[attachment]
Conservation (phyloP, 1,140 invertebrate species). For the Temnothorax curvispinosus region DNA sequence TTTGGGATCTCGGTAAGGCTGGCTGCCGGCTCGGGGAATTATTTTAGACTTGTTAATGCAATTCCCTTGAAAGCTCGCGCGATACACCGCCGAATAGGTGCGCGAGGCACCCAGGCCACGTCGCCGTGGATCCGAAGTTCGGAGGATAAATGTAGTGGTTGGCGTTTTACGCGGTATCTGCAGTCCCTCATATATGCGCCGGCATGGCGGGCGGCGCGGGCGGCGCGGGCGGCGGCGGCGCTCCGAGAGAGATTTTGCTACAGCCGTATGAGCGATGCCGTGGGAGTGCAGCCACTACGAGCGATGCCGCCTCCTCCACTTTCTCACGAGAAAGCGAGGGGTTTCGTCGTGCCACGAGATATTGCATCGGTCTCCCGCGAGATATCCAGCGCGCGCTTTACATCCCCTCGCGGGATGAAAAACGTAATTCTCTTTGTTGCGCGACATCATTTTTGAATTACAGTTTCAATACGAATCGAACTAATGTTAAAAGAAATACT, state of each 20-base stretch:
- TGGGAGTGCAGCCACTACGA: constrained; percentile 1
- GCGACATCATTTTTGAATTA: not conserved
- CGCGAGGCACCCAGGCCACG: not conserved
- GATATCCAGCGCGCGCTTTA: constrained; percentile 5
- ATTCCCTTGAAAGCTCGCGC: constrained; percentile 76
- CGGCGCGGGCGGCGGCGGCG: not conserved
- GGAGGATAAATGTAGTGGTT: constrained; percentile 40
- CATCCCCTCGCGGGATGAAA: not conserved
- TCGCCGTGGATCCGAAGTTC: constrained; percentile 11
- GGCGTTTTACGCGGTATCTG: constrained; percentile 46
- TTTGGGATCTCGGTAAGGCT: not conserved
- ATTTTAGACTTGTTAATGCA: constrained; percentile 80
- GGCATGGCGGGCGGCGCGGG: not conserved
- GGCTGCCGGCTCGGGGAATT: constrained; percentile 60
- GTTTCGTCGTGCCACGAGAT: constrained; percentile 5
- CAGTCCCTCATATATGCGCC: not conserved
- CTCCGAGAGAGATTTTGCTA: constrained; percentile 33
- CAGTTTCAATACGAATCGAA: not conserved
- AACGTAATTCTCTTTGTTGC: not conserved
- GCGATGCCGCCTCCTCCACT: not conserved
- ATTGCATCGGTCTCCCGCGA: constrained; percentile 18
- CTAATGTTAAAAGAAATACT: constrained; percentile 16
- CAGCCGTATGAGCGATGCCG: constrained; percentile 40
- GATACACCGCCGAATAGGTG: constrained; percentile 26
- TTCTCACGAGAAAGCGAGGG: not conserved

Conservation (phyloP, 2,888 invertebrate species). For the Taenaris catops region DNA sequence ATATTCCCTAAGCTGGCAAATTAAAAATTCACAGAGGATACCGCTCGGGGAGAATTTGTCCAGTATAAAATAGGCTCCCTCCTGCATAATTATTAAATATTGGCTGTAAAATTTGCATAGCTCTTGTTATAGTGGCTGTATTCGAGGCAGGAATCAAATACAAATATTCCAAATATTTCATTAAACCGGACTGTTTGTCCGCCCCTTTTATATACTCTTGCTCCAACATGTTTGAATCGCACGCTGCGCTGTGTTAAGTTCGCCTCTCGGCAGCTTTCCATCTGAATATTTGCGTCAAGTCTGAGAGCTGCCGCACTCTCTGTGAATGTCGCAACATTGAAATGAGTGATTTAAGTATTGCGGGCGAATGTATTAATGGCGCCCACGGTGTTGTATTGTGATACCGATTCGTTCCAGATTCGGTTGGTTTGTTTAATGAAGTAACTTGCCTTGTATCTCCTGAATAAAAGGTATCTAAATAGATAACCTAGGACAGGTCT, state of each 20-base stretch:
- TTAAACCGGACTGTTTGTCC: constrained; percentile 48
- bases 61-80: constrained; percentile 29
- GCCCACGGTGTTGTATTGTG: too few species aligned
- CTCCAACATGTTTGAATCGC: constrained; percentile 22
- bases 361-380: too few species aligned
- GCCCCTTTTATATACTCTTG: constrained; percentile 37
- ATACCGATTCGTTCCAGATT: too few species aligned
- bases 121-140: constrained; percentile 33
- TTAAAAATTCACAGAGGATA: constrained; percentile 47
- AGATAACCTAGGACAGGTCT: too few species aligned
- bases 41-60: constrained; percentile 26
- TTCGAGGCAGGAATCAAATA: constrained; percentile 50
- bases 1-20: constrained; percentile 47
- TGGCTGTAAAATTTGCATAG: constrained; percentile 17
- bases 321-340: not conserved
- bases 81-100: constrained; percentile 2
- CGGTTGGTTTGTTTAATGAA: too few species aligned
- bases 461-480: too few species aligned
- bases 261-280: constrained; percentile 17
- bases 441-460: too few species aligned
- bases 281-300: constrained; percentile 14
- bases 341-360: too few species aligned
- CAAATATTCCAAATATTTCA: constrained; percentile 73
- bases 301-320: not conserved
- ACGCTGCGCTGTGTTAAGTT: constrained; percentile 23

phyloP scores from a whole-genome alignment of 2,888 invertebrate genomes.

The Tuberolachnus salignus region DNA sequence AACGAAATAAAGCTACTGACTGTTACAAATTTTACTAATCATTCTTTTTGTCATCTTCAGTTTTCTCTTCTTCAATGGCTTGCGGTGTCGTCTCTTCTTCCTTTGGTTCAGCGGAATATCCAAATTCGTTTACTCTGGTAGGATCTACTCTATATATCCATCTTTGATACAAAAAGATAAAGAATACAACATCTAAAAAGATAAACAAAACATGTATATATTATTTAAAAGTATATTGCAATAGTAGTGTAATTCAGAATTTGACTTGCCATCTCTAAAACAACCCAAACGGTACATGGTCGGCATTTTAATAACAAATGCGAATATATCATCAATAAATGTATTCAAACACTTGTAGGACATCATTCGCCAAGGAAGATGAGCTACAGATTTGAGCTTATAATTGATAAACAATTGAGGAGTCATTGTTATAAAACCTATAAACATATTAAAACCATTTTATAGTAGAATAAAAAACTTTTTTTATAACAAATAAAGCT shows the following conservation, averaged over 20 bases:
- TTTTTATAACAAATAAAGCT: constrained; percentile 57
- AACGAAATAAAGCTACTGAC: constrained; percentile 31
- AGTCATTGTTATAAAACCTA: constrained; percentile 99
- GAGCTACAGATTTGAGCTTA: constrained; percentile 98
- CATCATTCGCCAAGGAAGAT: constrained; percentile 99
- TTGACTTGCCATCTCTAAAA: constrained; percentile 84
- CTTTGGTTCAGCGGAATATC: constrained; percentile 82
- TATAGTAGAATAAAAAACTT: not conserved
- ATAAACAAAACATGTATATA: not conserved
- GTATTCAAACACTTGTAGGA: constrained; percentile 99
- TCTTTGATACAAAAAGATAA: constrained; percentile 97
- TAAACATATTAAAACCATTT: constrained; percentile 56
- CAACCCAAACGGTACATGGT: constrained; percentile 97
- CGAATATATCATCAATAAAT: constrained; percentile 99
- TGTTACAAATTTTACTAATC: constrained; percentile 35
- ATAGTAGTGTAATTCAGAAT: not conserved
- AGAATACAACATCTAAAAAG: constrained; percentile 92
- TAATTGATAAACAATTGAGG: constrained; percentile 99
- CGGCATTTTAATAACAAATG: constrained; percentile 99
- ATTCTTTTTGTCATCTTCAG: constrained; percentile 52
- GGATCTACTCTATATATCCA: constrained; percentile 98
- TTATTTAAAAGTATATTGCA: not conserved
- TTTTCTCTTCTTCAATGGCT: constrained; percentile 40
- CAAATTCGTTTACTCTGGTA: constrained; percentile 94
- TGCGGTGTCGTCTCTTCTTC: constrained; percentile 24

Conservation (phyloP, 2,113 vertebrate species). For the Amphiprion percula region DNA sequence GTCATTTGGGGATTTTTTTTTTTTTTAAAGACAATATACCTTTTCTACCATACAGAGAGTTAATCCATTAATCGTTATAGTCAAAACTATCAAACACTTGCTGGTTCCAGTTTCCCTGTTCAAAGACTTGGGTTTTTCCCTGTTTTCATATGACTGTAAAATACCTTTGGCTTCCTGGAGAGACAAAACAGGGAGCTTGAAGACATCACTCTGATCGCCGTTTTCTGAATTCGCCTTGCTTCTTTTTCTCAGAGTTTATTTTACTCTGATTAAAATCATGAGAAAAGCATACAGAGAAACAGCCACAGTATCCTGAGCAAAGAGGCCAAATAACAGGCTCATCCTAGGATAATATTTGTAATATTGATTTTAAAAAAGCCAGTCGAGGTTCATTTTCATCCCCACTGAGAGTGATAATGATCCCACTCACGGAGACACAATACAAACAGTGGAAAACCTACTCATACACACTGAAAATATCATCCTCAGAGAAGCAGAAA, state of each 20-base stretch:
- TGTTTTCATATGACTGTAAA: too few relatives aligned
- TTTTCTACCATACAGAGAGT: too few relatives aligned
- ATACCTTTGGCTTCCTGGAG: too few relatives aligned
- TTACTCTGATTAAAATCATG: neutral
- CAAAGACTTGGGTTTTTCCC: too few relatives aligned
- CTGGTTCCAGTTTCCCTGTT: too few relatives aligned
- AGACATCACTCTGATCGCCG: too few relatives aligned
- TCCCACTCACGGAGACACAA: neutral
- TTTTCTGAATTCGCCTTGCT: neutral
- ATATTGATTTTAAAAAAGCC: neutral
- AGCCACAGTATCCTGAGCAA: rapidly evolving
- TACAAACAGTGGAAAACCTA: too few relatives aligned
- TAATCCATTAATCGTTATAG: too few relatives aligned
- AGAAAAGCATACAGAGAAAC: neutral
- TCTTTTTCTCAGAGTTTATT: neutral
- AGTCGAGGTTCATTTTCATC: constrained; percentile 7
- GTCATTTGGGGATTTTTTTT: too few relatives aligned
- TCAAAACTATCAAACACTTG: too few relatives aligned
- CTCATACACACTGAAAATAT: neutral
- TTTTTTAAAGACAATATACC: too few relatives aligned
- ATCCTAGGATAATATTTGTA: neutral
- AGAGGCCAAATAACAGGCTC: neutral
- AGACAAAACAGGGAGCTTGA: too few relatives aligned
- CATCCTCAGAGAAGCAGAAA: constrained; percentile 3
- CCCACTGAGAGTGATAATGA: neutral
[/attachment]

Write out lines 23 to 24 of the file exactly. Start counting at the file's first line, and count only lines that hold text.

- CTAATGTTAAAAGAAATACT: constrained; percentile 16
- CAGCCGTATGAGCGATGCCG: constrained; percentile 40